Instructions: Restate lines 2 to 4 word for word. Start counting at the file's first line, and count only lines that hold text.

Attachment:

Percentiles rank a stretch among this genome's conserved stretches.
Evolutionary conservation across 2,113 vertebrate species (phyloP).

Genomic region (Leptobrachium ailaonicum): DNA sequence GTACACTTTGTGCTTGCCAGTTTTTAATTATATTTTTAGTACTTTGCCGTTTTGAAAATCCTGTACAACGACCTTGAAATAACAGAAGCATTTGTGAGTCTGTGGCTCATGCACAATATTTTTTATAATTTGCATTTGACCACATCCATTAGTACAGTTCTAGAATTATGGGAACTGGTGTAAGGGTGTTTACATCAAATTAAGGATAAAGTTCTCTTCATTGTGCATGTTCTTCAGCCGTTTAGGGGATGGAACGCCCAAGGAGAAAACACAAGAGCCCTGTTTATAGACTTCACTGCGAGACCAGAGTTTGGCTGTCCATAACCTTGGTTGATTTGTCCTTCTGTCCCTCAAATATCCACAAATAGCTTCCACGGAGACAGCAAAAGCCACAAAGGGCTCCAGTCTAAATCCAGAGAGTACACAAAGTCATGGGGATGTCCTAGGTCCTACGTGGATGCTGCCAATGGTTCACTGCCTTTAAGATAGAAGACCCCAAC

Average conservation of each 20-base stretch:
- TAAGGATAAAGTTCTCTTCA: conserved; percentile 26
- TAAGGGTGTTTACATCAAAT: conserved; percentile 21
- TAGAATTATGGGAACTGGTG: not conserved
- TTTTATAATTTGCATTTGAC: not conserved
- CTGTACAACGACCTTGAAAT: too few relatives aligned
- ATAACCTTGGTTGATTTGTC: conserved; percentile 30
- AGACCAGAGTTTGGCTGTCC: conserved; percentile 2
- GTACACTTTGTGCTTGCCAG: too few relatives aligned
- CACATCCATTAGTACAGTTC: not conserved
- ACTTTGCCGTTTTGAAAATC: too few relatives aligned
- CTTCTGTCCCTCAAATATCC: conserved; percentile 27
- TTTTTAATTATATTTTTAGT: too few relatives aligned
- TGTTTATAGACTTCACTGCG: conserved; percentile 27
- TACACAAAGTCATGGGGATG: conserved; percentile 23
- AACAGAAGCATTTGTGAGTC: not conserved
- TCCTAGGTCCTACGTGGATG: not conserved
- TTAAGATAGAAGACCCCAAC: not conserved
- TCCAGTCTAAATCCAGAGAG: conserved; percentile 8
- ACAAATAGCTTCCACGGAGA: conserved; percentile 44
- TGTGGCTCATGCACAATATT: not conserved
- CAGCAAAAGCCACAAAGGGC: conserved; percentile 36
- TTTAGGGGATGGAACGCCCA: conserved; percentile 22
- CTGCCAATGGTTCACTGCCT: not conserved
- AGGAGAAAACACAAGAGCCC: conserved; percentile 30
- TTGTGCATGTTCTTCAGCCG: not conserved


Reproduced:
Evolutionary conservation across 2,113 vertebrate species (phyloP).

Genomic region (Leptobrachium ailaonicum): DNA sequence GTACACTTTGTGCTTGCCAGTTTTTAATTATATTTTTAGTACTTTGCCGTTTTGAAAATCCTGTACAACGACCTTGAAATAACAGAAGCATTTGTGAGTCTGTGGCTCATGCACAATATTTTTTATAATTTGCATTTGACCACATCCATTAGTACAGTTCTAGAATTATGGGAACTGGTGTAAGGGTGTTTACATCAAATTAAGGATAAAGTTCTCTTCATTGTGCATGTTCTTCAGCCGTTTAGGGGATGGAACGCCCAAGGAGAAAACACAAGAGCCCTGTTTATAGACTTCACTGCGAGACCAGAGTTTGGCTGTCCATAACCTTGGTTGATTTGTCCTTCTGTCCCTCAAATATCCACAAATAGCTTCCACGGAGACAGCAAAAGCCACAAAGGGCTCCAGTCTAAATCCAGAGAGTACACAAAGTCATGGGGATGTCCTAGGTCCTACGTGGATGCTGCCAATGGTTCACTGCCTTTAAGATAGAAGACCCCAAC

Average conservation of each 20-base stretch: